The COVID-19 pandemic has impacted everyone. It has left many individuals and businesses wondering how they are going to survive the fallout. While the COVID-19 pandemic has led to a significant public health crisis, along with an economic one, there could be a legal crisis looming on the horizon as well. This could come in the form of numerous breach of contract cases.
It is no secret that businesses are suffering during this difficult, unprecedented time. With record numbers of people getting laid off and some small businesses closing their doors never to reopen again, most business owners are just looking for a way to survive. They might not even be thinking about the contracts they signed with their suppliers. After all, everyone has to make sacrifices in order to make it through this pandemic; however, this might also lead to something known as a breach of contract.
There are several ways that a breach of contract case might manifest. The first example has to do with the business breaching its contract with the supplier. Because many people are being forced to shelter in place, businesses aren’t enjoying the same revenue stream as usual. As a result, they might be unable to pay for the supplies delivered to their business. This could lead to a potential breach of contract case.
The other way that a breach of contract case might manifest is in the exact opposite direction. There are cases where a supplier might not be able to fulfill its end of the contract. For example, there might be raw materials coming from other parts fo the world that might still be shut down. As a result, suppliers might not be able to deliver their supplies on time. They might not even be able to deliver them at all. This could lead to a breach of contract case.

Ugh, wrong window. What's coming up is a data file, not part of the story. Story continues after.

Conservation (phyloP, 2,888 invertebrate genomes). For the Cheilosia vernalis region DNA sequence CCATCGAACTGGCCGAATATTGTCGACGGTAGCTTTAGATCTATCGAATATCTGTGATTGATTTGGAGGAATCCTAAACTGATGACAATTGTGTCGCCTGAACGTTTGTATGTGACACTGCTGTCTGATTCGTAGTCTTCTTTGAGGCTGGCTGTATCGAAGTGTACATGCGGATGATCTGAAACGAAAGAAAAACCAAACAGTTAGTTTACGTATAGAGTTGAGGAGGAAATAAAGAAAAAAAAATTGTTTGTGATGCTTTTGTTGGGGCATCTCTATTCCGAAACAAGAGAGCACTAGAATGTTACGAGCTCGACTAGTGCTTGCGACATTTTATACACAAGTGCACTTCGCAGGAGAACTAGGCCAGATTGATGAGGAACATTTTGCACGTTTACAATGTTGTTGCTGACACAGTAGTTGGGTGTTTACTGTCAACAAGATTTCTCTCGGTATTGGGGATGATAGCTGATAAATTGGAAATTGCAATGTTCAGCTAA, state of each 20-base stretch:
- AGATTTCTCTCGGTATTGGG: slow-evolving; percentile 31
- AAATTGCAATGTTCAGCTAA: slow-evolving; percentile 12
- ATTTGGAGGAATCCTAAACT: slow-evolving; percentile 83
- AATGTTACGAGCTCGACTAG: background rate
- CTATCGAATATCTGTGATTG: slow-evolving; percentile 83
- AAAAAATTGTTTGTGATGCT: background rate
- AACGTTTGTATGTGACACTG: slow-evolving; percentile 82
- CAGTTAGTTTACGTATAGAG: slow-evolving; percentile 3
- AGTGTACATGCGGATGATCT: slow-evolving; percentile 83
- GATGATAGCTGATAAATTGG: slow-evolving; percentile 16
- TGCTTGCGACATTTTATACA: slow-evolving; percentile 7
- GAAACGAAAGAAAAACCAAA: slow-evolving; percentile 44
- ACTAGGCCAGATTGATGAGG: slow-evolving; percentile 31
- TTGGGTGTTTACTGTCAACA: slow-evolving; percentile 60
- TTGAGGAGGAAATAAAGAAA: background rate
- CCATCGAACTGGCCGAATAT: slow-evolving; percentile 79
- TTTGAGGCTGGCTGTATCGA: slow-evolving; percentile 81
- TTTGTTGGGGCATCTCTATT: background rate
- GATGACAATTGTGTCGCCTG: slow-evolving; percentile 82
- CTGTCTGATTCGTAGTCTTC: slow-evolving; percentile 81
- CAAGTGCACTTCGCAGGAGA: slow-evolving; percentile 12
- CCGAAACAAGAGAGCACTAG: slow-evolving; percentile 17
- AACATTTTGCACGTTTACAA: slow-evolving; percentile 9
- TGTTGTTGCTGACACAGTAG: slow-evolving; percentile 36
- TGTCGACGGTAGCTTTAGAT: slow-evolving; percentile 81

Regardless of the reason why, breach of contract cases are always serious. They could end up in the courtroom, where the judge might rule that one party is entitled to damages as a result of the breach of contract. On the other hand, there are situations where the judge might rule that the breach of contract case is unenforceable. This could take place if there is a clause known as a force majeure.
A force majeure is a clause in many contracts that basically says there was a massive unforeseen event that renders the contract unenforceable. This could be used to prevent one party from recovering damages stemming from the breach of contract. There are several common types of force majeure. For example, a global pandemic might qualify as a force majeure. In addition, if a business was forced to shut down due to changing government regulations, this might qualify as a force majeure as well. In order to activate this clause, the activating party will still have to argue that their event qualifies as a force majeure. Furthermore, this might not work if there isn’t a force majeure clause in the contract. This is why it is important to work with a trained legal advisor for breach of contract cases.